Sir Alex Ferguson questioned last night whether referee Andre Marriner had the experience to referee the cauldron of a Liverpool-Manchester United fixture after declaring that pressure from the crowd had contributed to Nemanja Vidic receiving his third red card in successive fixtures against his club's most visceral rivals.
"The crowd got Vidic booked, but this atmosphere is hard to handle for a referee," said Ferguson, who felt Vidic's first yellow, for a challenge on Fernando Torres, was more questionable than his second, on Dirk Kuyt at the end of the game. "Their fans were fanatical and [with] every decision, they put the referee under pressure all the time. Whether he had enough experience or not, I don't know, but he will certainly learn from it."
The Football Association, which awaits Ferguson's response to its charge of improper conduct relating to his criticism of Alan Wiley, may take a dim view of his comments about Marriner, 38, who has five years' experience refereeing in the top flight. Both of Vidic's cards looked fair.
The United manager felt that Liverpool, facing their first run of five straight defeats in 56 years, had "got a wee bit caught up in the atmosphere".
The intensity continued after the game when his club captain, Gary Neville, who had been subjected to abuse from Liverpool fans while warming up with the substitutes, was involved in a row with a Liverpool steward. In a fracas with overtones of the so-called Battle of Stamford Bridge in April last year, Neville was unhappy that the steward had not allowed him back on to the pitch for a warm-down after the match. The steward seemed to think that Neville's presence would antagonise Liverpool fans still in the ground. Neville and Jonny Evans eventually moved to the other end of the pitch.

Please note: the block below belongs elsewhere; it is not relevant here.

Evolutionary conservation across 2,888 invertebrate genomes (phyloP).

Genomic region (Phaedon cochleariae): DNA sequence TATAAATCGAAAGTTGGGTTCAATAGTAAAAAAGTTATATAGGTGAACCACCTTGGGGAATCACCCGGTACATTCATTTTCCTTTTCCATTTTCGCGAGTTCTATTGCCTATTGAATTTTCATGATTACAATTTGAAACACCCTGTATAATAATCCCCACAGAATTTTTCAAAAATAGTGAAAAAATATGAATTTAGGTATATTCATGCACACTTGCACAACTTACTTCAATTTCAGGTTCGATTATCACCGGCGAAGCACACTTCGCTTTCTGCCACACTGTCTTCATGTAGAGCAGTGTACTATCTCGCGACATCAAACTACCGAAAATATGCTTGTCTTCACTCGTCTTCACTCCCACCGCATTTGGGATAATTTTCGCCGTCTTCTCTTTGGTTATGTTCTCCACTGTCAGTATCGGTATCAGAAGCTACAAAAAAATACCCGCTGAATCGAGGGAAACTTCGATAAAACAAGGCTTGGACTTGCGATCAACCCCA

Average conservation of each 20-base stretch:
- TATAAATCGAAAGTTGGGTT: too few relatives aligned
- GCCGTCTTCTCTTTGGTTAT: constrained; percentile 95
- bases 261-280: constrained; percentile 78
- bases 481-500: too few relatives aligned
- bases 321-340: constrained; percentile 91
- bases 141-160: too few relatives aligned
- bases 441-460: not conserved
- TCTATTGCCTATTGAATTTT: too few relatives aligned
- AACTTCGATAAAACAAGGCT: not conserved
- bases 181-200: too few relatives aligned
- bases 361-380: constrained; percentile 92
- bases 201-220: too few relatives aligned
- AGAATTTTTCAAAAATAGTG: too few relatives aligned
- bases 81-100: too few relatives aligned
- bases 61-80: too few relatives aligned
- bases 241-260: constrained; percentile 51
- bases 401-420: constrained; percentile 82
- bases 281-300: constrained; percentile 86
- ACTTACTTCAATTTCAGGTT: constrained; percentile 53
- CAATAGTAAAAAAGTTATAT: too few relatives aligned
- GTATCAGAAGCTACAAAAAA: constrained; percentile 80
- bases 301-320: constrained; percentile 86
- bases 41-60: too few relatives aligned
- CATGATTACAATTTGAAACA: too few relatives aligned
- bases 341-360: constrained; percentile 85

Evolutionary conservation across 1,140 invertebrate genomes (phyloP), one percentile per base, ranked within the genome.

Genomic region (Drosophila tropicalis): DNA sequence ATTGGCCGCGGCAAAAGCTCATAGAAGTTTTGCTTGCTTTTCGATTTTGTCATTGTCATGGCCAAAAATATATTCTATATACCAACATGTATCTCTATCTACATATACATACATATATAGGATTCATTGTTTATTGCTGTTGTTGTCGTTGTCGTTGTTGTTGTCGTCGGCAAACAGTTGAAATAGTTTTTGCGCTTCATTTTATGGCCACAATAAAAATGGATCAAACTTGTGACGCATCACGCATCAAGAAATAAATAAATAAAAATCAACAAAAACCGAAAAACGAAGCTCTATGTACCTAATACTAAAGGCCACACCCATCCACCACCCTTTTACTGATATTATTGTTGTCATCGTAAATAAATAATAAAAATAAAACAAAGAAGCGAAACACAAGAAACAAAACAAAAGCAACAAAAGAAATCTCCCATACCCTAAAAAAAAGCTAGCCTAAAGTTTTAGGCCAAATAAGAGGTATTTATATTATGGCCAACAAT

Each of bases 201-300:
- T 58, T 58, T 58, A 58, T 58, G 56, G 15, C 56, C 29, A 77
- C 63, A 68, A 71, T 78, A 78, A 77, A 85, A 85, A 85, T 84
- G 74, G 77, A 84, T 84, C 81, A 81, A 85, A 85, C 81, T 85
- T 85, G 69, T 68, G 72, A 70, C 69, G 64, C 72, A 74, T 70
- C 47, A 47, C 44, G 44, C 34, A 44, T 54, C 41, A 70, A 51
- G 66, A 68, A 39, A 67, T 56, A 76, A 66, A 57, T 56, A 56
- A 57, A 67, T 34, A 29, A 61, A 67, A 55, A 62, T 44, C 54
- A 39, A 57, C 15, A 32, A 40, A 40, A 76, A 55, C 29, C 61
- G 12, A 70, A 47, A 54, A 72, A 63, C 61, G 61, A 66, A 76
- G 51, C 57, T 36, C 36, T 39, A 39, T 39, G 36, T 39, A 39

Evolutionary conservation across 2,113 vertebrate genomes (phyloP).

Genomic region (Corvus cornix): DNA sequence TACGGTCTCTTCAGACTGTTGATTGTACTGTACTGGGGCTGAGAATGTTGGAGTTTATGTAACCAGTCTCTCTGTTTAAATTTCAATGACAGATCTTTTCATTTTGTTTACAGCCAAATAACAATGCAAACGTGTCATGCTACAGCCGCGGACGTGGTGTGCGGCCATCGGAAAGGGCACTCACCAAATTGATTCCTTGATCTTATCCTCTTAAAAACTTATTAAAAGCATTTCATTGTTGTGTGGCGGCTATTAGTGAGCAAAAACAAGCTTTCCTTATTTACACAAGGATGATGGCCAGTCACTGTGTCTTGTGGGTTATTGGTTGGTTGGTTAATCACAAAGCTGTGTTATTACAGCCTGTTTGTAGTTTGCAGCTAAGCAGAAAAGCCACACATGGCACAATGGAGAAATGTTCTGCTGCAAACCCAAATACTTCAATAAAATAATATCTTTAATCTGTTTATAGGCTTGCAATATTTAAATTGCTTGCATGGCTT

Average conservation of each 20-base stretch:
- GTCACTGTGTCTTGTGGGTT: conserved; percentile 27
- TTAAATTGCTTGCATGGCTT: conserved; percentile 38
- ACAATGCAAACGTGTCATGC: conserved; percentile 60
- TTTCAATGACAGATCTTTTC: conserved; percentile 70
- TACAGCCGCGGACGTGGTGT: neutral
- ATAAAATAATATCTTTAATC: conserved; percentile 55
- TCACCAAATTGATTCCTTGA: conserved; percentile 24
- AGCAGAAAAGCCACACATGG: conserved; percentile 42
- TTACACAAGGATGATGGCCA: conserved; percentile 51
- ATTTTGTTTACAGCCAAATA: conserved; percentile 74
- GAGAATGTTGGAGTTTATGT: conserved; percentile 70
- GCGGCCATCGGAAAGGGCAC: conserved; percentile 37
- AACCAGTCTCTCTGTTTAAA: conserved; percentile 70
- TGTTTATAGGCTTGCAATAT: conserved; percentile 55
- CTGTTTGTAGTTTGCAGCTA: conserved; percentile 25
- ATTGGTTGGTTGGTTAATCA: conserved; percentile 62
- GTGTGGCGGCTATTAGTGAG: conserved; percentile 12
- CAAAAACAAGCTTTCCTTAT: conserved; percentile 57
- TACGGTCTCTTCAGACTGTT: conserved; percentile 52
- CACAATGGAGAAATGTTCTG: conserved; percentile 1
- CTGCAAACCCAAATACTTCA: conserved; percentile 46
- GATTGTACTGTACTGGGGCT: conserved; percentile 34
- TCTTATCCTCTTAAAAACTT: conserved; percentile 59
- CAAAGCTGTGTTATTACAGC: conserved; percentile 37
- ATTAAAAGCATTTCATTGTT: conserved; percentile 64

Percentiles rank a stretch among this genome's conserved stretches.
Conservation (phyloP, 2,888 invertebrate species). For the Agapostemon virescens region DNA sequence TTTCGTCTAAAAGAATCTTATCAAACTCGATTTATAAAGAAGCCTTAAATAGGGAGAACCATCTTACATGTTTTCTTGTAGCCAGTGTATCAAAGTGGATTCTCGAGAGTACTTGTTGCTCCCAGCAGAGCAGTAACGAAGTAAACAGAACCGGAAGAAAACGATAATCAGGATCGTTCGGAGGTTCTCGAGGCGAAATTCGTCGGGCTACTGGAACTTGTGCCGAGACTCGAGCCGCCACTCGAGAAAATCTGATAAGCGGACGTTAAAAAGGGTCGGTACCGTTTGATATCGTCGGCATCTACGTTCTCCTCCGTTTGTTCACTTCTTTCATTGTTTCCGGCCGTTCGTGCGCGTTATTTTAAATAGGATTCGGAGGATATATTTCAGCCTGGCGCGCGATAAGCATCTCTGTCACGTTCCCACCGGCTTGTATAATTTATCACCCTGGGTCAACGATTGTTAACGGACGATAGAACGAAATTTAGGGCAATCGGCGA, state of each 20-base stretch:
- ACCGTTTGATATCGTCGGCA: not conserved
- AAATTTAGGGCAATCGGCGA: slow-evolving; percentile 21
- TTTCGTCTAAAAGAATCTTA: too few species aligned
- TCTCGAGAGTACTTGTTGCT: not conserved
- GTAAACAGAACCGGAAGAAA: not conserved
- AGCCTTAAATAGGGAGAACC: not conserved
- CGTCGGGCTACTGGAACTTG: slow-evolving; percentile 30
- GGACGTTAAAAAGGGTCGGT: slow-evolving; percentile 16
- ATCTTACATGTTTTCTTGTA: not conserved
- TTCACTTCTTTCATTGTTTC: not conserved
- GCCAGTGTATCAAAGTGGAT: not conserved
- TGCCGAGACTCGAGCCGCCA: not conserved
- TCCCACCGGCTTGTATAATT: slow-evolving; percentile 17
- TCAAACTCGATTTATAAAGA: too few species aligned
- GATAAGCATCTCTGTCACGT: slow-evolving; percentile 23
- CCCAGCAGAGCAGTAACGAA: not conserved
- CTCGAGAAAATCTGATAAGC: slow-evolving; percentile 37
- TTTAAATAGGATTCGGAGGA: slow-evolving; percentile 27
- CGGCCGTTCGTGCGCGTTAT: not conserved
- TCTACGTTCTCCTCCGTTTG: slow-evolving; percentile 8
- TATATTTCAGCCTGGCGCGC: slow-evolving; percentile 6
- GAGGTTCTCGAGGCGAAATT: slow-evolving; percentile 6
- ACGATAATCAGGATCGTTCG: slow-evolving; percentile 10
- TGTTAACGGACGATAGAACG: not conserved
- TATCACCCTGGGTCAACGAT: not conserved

Ferguson had suggested before the game that a disproportionate number of United players were dismissed at Anfield – Vidic's 89th-minute red was the sixth issued to a United player in the club's last 12 visits to L4 – though even he conceded last night that Rafael Benitez's side were worth their third successive win over his own. "All in all, Liverpool were the better team. They created more chances and were better than us on the day," he said.
But Ferguson (below) was justifiably aggrieved that Jamie Carragher avoided a similar fate to Vidic for bundling Michael Owen to the ground, denying him his first goal for an opposing club at Anfield on 87 minutes. "The laws of the game were altered to prevent professional fouls of that nature and if Jamie Carragher goes off, he is their best player and their captain," Ferguson said.
Carragher admitted that he had impeded Owen – who had received a torrid welcome when he entered the fray on 74 minutes. "I didn't know it was him [Owen]. You'll do anything to stop someone going through," Carragher said.
Though Liverpool also lost Javier Mascherano to a late red card, Ferguson felt that United also deserved a penalty for Carragher's first-half challenge on Michael Carrick.
Liverpool remain eight points adrift of the leaders Chelsea but Torres' ninth goal in 11 games before David Ngog's breakaway five minutes into injury time provided something to savour for Benitez. "Our players are good players," he said. "When people talk about our sequence [of defeats] I say the same thing: we have four or five players missing and when they are fit it will make the difference."
Liverpool owners Tom Hicks and George Gillett made a show of friendship in the directors' box, though 2,000 fans protested against them outside the ground before the game.